Feature Writing [CRN 77177]

328:
Discipline: Journalism and Media Communication
Instructor: Hollie
Credits: 3
Day: B
Start: 0800
End: 0920
Field Class: Day 1 | December 16, 2017 | Hawaii, United States
Prerequisites: One (1) newswriting or equivalent course in reporting Download Syllabus

In journalism, the feature story teaches and teases, explores, explains and entertains. Students in this reporting and writing course will select a topic such as education or entertainment to research, report and to write about in a final three-part series using reportage from at least three countries. The course will cover national and cross-border topics such as global warming and trade and will encourage knowledge of the impact of international organizations and institutions such as Save the Children or the Red Cross.  The course will begin with the basic elements of reporting and writing, which will include examples of quotes, nut graphs and other journalistic elements.  And since the key to good journalism is sources, class exercises will encourage students to identify and research sources as well as to formulate a sophisticated inquiry that leads to informative, intelligent and fair reportage. Students will write features on a range of topics including religion, sports, the environment and charity.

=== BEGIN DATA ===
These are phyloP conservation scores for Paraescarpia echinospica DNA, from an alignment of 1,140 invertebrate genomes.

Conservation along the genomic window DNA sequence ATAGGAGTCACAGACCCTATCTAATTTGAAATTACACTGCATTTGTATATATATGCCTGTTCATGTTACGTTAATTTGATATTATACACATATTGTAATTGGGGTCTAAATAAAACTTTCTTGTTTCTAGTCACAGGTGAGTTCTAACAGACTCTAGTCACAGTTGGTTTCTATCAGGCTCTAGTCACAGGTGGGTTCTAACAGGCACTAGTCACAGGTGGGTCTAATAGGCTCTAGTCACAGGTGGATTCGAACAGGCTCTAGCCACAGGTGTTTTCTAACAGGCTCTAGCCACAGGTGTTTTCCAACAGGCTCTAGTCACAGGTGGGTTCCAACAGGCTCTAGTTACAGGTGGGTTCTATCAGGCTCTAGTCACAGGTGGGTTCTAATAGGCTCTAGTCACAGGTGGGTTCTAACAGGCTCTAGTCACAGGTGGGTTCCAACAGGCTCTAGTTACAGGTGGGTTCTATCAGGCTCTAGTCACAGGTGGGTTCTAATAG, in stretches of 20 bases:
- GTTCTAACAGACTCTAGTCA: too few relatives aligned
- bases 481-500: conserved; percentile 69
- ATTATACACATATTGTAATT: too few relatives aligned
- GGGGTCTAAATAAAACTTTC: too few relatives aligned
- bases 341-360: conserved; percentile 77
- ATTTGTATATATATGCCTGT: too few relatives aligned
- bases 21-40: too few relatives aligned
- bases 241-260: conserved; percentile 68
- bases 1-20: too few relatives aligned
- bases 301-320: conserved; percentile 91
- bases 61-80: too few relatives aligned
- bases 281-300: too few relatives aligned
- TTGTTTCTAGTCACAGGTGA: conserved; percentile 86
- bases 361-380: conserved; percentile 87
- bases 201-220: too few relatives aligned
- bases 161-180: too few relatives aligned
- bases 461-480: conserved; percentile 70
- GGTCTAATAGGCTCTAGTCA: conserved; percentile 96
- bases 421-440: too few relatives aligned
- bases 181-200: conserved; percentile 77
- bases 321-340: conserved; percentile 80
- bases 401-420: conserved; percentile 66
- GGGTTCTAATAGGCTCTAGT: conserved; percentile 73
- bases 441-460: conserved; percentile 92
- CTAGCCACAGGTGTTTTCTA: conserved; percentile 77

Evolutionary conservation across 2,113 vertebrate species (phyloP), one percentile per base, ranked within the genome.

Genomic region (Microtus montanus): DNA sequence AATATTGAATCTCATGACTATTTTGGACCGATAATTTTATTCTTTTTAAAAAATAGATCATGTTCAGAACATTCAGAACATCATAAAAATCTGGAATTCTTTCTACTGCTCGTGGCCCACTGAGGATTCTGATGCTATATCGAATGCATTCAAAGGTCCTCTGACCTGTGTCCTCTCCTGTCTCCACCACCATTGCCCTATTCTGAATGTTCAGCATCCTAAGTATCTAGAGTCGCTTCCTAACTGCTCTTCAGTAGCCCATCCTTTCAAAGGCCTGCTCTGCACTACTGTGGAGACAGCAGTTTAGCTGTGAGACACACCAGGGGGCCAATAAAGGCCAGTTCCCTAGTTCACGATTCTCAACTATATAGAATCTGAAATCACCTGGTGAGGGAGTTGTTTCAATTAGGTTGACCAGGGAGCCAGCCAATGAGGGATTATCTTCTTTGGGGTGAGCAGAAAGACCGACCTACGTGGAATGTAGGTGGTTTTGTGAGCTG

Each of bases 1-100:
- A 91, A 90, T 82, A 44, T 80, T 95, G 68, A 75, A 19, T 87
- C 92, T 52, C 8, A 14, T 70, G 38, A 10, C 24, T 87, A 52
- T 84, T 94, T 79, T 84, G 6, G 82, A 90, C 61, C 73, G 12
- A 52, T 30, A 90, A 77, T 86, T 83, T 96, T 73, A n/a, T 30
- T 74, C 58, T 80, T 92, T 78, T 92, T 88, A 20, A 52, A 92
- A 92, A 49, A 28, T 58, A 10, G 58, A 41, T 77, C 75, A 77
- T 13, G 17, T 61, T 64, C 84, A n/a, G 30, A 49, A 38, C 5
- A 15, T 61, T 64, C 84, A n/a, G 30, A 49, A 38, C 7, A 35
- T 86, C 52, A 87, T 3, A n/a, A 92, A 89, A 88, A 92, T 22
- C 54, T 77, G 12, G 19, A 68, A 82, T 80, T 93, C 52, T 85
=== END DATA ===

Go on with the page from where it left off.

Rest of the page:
Field Class

Country: Hawaii, United States
Day: 1
Date: December 16, 2017

The growth of the sugar-based economy in the kingdom of Hawaii during the mid-nineteenth century was contingent upon the availability of a large labor force.  But a declining population threatened Hawaii’s success.  In 1855, King Kamehameha IV told the Hawaii legislature that he supported bringing immigrants from Polynesia.  But in time, workers came from everywhere. In 1879 the Portuguese arrived, followed by the Prussians in 1880.  American Blacks came from Tennessee and Mississippi  in 1907 and Puerto Ricans came in 1917.  Scots and Greeks, Austrians and Italians came to work the sugar plantations after WWI.  Then the Chinese, Japanese, Filipinos, Koreans, Samoans, Micronesians, Vietnamese and Pacific Islanders arrived. Students will go to Chinatown, a short walk from Aloha Tower shipping terminal, to investigate food markets, restaurants and stores for evidence of the state’s multicultural history.  A visit to Iolani Palace physically demonstrates the European influence on the monarchy of the state.  And a visit to the Mission Houses helps explain the influence of western religion in the islands. 

Learning Objectives:
1. To appreciate the diversity and cultural richness.
2. To engage in the journalistic process of story development.
3. To demonstrate reporting skills and editing.